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#AskTheQuestion about ‘Humanae Vitae’

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We live in a time when so many causes compete for our attention. Sometimes the causes are weighty, but rarely do the campaigns ask that much of us. Seldom do they invite us to think, rarely do they invite us to ask fundamental questions about life itself.

This summer, Catholics throughout the world will be reminded that July 25 marks the 50th anniversary of Pope Paul VI’s encyclical on human life, “Humanae Vitae.” Not every papal encyclical gets a 50-year retrospective. This is not because we pick and choose which encyclicals to follow and which to ignore. All papal teaching has authority. But when popes teach things so essential to the flourishing of all people, regardless of belief, we want to keep returning to this particular well of wisdom. And so we will. 

When “Humanae Vitae” was first promulgated July 25, 1968, it not only taught what the church has always and everywhere proclaimed, it was also a teaching ahead of its time. Contraceptive technology had been accepted by Protestant churches as early as 1930, and the world had become habituated to think that Christian teaching could adapt.

The church had always and everywhere taught that by divine design and will, sex was for marriage, and marriage was for children, and the bonds between sex, marriage and children must not be broken. With so many other Christians finding that contraception was compatible with married sex “open to life,” the whole world expected “Humanae Vitae” would be the equivalent of the Anglican bishops concession at Lambeth in 1930. No one was asking the fundamental questions. The world simply proceeded as though the pope would find a way to adapt. They already had their answers.

When I say that Blessed Pope Paul VI’s teaching was ahead of its time, I also mean that many theologians were shocked by it too. With the whole world, Catholic theologians were the ones who most pressed for adaptation and development. I am somewhat embarrassed that theologians took up the mantle of dissent against the pope. It hurt our credibility for a number of reasons.

One key reason it hurt our credibility is because Catholic theologians were sawing off the branch on which our knowledge and understanding of the Catholic faith rests. Catholic theologians have the noble duty of sounding the depths of the deposit of faith, and arriving at an ever-deeper understanding of the coherence of those truths known by reason and revelation. Our task is not to develop the church’s teaching by way of dissent, but to ask questions in a disciplined way. 

Yet dissent doesn’t ask questions. Dissent presumes answers. It isn’t receptive to thinking or asking questions about the fundamental truths of nature. Dissent isn’t about truth, but power. This was, and is, a recipe for division and conflict that obscures the unity of the church, which comes to us from above.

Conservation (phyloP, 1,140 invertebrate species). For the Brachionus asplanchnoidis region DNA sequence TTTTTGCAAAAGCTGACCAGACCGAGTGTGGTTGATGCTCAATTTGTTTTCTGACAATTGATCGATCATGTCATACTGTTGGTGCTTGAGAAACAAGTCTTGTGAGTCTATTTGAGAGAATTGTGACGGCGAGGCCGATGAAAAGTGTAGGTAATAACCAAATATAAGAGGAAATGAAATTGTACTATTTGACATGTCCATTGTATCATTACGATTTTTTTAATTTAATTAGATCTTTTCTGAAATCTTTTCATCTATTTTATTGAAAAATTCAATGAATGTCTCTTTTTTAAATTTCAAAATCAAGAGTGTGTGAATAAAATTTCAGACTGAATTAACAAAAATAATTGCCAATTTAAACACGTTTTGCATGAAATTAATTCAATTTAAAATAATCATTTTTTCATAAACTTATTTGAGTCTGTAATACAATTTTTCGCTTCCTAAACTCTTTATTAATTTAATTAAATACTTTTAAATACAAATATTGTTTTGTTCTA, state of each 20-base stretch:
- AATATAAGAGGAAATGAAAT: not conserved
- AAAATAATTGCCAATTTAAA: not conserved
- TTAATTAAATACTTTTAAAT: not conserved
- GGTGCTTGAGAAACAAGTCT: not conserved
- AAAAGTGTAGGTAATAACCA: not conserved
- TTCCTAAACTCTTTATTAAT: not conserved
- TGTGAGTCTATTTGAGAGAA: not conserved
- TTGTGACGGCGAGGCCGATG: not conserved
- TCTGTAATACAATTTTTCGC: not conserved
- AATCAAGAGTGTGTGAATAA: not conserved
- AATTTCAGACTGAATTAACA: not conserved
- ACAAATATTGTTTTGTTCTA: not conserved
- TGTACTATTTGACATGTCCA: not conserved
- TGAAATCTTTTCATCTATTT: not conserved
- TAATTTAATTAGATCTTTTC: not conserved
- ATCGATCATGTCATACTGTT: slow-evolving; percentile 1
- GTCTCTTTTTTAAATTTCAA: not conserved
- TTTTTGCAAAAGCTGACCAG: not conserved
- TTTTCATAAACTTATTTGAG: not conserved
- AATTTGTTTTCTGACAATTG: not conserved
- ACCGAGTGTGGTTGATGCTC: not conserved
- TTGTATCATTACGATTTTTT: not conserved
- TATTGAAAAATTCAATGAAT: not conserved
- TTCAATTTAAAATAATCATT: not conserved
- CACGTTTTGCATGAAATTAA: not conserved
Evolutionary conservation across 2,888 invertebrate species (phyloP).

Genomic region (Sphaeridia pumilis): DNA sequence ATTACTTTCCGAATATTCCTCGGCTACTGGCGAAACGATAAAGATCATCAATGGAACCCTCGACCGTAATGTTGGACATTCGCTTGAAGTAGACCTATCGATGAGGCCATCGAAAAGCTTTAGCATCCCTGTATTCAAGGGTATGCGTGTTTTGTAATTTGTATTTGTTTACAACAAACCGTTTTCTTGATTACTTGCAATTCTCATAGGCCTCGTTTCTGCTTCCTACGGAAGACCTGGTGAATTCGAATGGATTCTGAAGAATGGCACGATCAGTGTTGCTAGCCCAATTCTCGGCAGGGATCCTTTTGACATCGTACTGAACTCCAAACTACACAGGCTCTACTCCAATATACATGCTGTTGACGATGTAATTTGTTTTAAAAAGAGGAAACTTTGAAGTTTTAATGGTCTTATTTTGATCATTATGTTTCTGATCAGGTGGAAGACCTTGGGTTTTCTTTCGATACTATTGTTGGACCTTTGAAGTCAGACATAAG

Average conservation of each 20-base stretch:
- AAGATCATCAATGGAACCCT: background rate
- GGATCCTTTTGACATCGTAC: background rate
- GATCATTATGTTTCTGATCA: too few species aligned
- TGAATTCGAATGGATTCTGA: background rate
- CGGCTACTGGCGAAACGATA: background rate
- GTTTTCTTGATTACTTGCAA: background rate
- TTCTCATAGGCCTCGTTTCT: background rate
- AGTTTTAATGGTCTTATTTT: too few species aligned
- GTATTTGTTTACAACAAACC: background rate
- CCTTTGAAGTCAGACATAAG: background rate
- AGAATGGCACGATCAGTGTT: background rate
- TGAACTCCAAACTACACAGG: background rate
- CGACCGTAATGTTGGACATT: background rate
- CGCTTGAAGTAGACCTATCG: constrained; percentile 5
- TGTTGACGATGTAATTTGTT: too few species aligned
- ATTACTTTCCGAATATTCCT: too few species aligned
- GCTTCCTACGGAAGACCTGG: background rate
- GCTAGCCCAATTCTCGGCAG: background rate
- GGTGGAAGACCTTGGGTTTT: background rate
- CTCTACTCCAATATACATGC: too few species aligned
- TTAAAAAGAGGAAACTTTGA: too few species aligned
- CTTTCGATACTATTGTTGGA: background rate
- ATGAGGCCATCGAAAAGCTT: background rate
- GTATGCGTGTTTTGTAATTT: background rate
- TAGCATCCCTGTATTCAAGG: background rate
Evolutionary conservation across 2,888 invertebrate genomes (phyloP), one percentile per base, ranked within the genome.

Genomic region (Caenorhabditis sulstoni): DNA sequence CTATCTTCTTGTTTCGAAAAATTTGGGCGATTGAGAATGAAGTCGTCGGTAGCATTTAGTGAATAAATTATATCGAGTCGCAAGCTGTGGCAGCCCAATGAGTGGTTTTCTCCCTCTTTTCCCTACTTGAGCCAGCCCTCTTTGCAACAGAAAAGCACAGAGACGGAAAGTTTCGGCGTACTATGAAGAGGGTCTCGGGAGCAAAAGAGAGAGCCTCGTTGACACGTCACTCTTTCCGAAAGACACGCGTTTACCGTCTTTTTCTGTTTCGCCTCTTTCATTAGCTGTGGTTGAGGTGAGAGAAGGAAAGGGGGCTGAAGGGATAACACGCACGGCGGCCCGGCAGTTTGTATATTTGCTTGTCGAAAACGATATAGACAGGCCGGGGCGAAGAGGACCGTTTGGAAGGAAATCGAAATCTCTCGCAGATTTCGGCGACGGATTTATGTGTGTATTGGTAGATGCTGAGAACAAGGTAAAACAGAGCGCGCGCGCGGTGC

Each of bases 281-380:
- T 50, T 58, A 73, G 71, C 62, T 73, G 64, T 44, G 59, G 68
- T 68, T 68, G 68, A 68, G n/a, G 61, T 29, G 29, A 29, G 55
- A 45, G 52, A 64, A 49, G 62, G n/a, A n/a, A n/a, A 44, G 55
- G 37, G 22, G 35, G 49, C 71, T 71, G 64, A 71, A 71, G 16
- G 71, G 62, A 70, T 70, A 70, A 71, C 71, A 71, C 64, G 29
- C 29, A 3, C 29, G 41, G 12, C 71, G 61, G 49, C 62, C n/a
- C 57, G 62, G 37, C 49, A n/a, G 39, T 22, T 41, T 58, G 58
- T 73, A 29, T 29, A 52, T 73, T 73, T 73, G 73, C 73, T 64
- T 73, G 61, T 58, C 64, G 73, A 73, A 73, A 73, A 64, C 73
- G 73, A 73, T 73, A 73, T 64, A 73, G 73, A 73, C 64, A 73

In July, in the Diocese of Arlington, we want to reread, and rethink our way through “Humanae Vitae” not through the lens of dissent, but through the question. Every day on social media we want to open ourselves up to a conversation. We even have a hashtag: #AskTheQuestion. There is a certain vulnerability to opening yourself up to questions that are so fundamental as those pertaining to human life. But we think Catholics should take the opportunity of this anniversary not simply to quote from the document, but to really live with it for a while. We want Catholics to read and think about what Blessed Paul VI taught us because it’s essential to understanding what we ourselves believe, but also because what the popes teach should matter to our non-Catholic neighbors too. 

If you aren’t on social media, good for you. You can reread “Humanae Vitae,” and invite your friends to read it with you. It will fructify your summer reading list significantly. Think of it as a free seminar that can stimulate your thinking, and connect you with others on the basis of something other than politics. But if you are on social media, log onto Facebook or Twitter and follow @acatholicherald@arlingtonchurch, me @ccpecknold, and search the national hashtag #HV50 as well as our diocesan hashtag #AskTheQuestion to keep up on the conversation. Check in daily. And be courageous to actually think out loud, and ask questions that lead to understanding rather than division, which make for good discussion, not the rancor of dissent. If you do this, you’ll get the deeper understanding, and your neighbor might too. And if you do nothing else, make sure you chime-in for our special one-day concluding discussion of “Humanae Vitae” on the July 25 anniversary. We want as many Catholics participating in the dialogue as possible, and helping our neighbors join us in asking the right questions that lead to a better conversation about life, and life together. 

Find out more

Go to https://www.arlingtondiocese.org/hv50/ .

Pecknold, a parishioner at the Basilica of St. Mary in Alexandria, is a theology professor at The Catholic University of America in Washington.


© Arlington Catholic Herald 2018